We changed the game to say in terms of what is our role in shifting how there's ways that we could have been oppressive in terms of what we've done with how we thought about our work.

We’ve also thought about technical assistance and support in a very specific way. We partner with technical assistance organizations like Catchafire to provide the core support needs that grantees may have. We've done some work in just trying to learn about how do we shift that so that we're not providing kind of technical assistance in a box, but it is tailored to the needs of the community we've drawn in and come to the community and say, what do the needs look like for you and your organization? We’re shifting that dynamic of what it means to be community-centered.

We also began to think about accountability in a different way. We’ve launched a council, a group of 13 individuals, some are grantee partners and some are not. Our goal is to think about how to stay accountable to the community at the level of strategy. It’s an example of how we’re thinking about our investments, responsiveness to community needs, and pairing research that we’ve seen to remove obstacles to good health and well-being.

Kathy: We’ve been working together for years. While Catchafire is a tool that centers nonprofit needs, you also recognized that we weren’t going to give it to folks for one year. We’re going to let them use it because it's critical infrastructure. To go back to the structural concept, this is structural resourcing that has not existed. How do we go and leverage this? Some of the nonprofits we initially reached out to, many of them that we work with are small, they're $250,000 and below. They literally wrote back to us, is this a joke? Why would the Robert Wood Johnson Foundation fund us? Not because they didn't believe that Robert Wood Johnson Foundation would fund, but because nobody has funded them. That’s changed over time because they’ve seen the commitment that the foundation has made to the community.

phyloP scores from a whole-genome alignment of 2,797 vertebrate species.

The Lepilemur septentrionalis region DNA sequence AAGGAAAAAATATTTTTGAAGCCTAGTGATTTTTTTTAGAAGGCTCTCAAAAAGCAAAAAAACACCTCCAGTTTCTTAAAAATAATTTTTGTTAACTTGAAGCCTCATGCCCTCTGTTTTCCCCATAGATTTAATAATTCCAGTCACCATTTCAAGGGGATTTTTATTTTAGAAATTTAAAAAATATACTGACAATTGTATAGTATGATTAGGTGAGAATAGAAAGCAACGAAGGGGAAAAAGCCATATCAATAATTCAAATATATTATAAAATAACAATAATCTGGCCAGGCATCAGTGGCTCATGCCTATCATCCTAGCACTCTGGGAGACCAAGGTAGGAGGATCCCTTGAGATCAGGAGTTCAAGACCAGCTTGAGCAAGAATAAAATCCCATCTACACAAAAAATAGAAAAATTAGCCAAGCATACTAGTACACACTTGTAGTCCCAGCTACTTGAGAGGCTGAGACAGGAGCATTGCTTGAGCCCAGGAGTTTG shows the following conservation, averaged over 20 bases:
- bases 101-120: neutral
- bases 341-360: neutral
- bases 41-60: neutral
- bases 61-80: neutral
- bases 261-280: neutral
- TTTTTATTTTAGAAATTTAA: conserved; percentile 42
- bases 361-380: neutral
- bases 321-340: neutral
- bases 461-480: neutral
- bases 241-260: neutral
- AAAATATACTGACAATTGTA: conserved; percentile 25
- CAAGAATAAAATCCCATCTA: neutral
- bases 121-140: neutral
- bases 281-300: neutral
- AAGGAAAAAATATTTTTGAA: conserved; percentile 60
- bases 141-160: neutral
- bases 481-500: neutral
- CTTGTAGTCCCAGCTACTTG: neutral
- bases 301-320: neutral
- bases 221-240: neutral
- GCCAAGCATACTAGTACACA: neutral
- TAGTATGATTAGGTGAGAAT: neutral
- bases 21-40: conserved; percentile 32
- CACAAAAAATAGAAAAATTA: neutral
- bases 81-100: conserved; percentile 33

I want to zoom out for a moment. Since it’s early stages, how are you measuring your progress? How does the foundation reflect and then take that forward?

Marjorie: It starts with ensuring that our staff understands the connection between structural racism and health. In terms of systems, it’s creating the conditions through policies and practices by which we are operating. For example, reporting requirements for grantees, how we send out invitations, how we have community conversations and convenings, these are all measures of progress.

Maisha: Every year we do a survey to grantees with the Center for Effective philanthropy. We’ve started to adjust questions to understand how we’re gathering data. We’re using the survey tools and examining over time where we’re seeing shifts in our grantmaking to communities who have 50% or more leadership of color, or are from LGBTQ or other oppressed communities.

I think one of the things that’s key to organizations on the equity journey, we need to have accountability for ourselves.

You can watch the rest of the discussion here.